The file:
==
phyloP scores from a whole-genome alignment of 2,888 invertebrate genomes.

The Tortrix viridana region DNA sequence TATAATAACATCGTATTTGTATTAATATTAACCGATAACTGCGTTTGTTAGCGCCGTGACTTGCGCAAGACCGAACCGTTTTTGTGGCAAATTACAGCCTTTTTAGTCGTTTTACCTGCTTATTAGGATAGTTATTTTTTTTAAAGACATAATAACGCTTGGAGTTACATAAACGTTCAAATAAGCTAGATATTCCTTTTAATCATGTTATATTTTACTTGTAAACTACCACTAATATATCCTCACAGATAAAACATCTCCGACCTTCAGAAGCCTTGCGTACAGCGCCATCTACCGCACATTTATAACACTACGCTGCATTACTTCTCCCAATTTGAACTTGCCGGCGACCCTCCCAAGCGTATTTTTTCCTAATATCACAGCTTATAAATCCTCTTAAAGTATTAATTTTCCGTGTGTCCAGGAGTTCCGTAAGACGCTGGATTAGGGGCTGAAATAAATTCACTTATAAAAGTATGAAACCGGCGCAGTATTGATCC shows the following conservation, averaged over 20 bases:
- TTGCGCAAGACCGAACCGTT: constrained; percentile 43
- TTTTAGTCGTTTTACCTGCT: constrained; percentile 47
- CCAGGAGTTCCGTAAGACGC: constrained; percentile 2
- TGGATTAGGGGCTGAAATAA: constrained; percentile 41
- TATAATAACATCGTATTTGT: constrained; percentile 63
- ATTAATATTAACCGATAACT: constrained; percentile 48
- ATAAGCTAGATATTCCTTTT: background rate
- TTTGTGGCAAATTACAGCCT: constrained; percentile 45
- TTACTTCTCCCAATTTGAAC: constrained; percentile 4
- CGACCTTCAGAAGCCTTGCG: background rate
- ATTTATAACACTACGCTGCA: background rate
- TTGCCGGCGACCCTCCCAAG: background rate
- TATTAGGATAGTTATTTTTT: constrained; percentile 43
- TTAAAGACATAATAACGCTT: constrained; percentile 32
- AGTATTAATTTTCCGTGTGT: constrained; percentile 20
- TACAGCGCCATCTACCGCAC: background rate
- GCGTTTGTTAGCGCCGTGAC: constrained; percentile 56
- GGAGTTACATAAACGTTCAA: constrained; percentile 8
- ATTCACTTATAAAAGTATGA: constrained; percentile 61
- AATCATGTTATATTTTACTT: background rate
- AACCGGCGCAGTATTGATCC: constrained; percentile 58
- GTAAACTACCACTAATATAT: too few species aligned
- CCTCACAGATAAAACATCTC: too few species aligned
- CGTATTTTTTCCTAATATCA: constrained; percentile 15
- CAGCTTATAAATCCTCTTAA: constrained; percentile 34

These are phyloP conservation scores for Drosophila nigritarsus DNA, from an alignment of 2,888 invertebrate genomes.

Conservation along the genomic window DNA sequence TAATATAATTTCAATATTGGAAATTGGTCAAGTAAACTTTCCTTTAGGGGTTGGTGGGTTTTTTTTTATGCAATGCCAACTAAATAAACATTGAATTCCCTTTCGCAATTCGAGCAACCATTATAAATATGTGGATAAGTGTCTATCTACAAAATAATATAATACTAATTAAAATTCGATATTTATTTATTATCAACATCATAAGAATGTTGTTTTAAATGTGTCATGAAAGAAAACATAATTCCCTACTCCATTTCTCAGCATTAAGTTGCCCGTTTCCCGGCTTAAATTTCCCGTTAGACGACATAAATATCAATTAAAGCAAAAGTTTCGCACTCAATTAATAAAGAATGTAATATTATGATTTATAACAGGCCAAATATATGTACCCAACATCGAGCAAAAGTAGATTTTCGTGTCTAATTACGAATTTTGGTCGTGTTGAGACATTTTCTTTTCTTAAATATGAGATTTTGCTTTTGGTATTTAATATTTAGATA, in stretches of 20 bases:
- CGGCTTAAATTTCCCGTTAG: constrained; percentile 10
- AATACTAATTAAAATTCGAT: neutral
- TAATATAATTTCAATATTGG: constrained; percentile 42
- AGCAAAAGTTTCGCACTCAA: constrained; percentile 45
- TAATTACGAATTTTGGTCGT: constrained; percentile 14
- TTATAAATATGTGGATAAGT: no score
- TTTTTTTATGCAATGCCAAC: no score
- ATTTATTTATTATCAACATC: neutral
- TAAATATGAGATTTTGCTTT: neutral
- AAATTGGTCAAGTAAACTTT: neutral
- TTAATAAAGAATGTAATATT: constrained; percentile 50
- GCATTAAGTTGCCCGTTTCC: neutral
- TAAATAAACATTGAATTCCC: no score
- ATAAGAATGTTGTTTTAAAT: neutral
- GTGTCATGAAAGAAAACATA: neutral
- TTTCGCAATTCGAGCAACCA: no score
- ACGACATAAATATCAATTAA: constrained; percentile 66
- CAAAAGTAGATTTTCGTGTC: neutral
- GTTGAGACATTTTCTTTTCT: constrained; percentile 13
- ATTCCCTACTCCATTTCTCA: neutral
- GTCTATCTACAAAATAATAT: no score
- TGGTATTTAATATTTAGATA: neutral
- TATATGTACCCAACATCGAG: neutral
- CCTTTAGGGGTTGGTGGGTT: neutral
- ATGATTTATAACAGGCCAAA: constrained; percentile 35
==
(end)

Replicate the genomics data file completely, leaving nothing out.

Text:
phyloP scores from a whole-genome alignment of 2,888 invertebrate genomes.

The Tortrix viridana region DNA sequence TATAATAACATCGTATTTGTATTAATATTAACCGATAACTGCGTTTGTTAGCGCCGTGACTTGCGCAAGACCGAACCGTTTTTGTGGCAAATTACAGCCTTTTTAGTCGTTTTACCTGCTTATTAGGATAGTTATTTTTTTTAAAGACATAATAACGCTTGGAGTTACATAAACGTTCAAATAAGCTAGATATTCCTTTTAATCATGTTATATTTTACTTGTAAACTACCACTAATATATCCTCACAGATAAAACATCTCCGACCTTCAGAAGCCTTGCGTACAGCGCCATCTACCGCACATTTATAACACTACGCTGCATTACTTCTCCCAATTTGAACTTGCCGGCGACCCTCCCAAGCGTATTTTTTCCTAATATCACAGCTTATAAATCCTCTTAAAGTATTAATTTTCCGTGTGTCCAGGAGTTCCGTAAGACGCTGGATTAGGGGCTGAAATAAATTCACTTATAAAAGTATGAAACCGGCGCAGTATTGATCC shows the following conservation, averaged over 20 bases:
- TTGCGCAAGACCGAACCGTT: constrained; percentile 43
- TTTTAGTCGTTTTACCTGCT: constrained; percentile 47
- CCAGGAGTTCCGTAAGACGC: constrained; percentile 2
- TGGATTAGGGGCTGAAATAA: constrained; percentile 41
- TATAATAACATCGTATTTGT: constrained; percentile 63
- ATTAATATTAACCGATAACT: constrained; percentile 48
- ATAAGCTAGATATTCCTTTT: background rate
- TTTGTGGCAAATTACAGCCT: constrained; percentile 45
- TTACTTCTCCCAATTTGAAC: constrained; percentile 4
- CGACCTTCAGAAGCCTTGCG: background rate
- ATTTATAACACTACGCTGCA: background rate
- TTGCCGGCGACCCTCCCAAG: background rate
- TATTAGGATAGTTATTTTTT: constrained; percentile 43
- TTAAAGACATAATAACGCTT: constrained; percentile 32
- AGTATTAATTTTCCGTGTGT: constrained; percentile 20
- TACAGCGCCATCTACCGCAC: background rate
- GCGTTTGTTAGCGCCGTGAC: constrained; percentile 56
- GGAGTTACATAAACGTTCAA: constrained; percentile 8
- ATTCACTTATAAAAGTATGA: constrained; percentile 61
- AATCATGTTATATTTTACTT: background rate
- AACCGGCGCAGTATTGATCC: constrained; percentile 58
- GTAAACTACCACTAATATAT: too few species aligned
- CCTCACAGATAAAACATCTC: too few species aligned
- CGTATTTTTTCCTAATATCA: constrained; percentile 15
- CAGCTTATAAATCCTCTTAA: constrained; percentile 34

These are phyloP conservation scores for Drosophila nigritarsus DNA, from an alignment of 2,888 invertebrate genomes.

Conservation along the genomic window DNA sequence TAATATAATTTCAATATTGGAAATTGGTCAAGTAAACTTTCCTTTAGGGGTTGGTGGGTTTTTTTTTATGCAATGCCAACTAAATAAACATTGAATTCCCTTTCGCAATTCGAGCAACCATTATAAATATGTGGATAAGTGTCTATCTACAAAATAATATAATACTAATTAAAATTCGATATTTATTTATTATCAACATCATAAGAATGTTGTTTTAAATGTGTCATGAAAGAAAACATAATTCCCTACTCCATTTCTCAGCATTAAGTTGCCCGTTTCCCGGCTTAAATTTCCCGTTAGACGACATAAATATCAATTAAAGCAAAAGTTTCGCACTCAATTAATAAAGAATGTAATATTATGATTTATAACAGGCCAAATATATGTACCCAACATCGAGCAAAAGTAGATTTTCGTGTCTAATTACGAATTTTGGTCGTGTTGAGACATTTTCTTTTCTTAAATATGAGATTTTGCTTTTGGTATTTAATATTTAGATA, in stretches of 20 bases:
- CGGCTTAAATTTCCCGTTAG: constrained; percentile 10
- AATACTAATTAAAATTCGAT: neutral
- TAATATAATTTCAATATTGG: constrained; percentile 42
- AGCAAAAGTTTCGCACTCAA: constrained; percentile 45
- TAATTACGAATTTTGGTCGT: constrained; percentile 14
- TTATAAATATGTGGATAAGT: no score
- TTTTTTTATGCAATGCCAAC: no score
- ATTTATTTATTATCAACATC: neutral
- TAAATATGAGATTTTGCTTT: neutral
- AAATTGGTCAAGTAAACTTT: neutral
- TTAATAAAGAATGTAATATT: constrained; percentile 50
- GCATTAAGTTGCCCGTTTCC: neutral
- TAAATAAACATTGAATTCCC: no score
- ATAAGAATGTTGTTTTAAAT: neutral
- GTGTCATGAAAGAAAACATA: neutral
- TTTCGCAATTCGAGCAACCA: no score
- ACGACATAAATATCAATTAA: constrained; percentile 66
- CAAAAGTAGATTTTCGTGTC: neutral
- GTTGAGACATTTTCTTTTCT: constrained; percentile 13
- ATTCCCTACTCCATTTCTCA: neutral
- GTCTATCTACAAAATAATAT: no score
- TGGTATTTAATATTTAGATA: neutral
- TATATGTACCCAACATCGAG: neutral
- CCTTTAGGGGTTGGTGGGTT: neutral
- ATGATTTATAACAGGCCAAA: constrained; percentile 35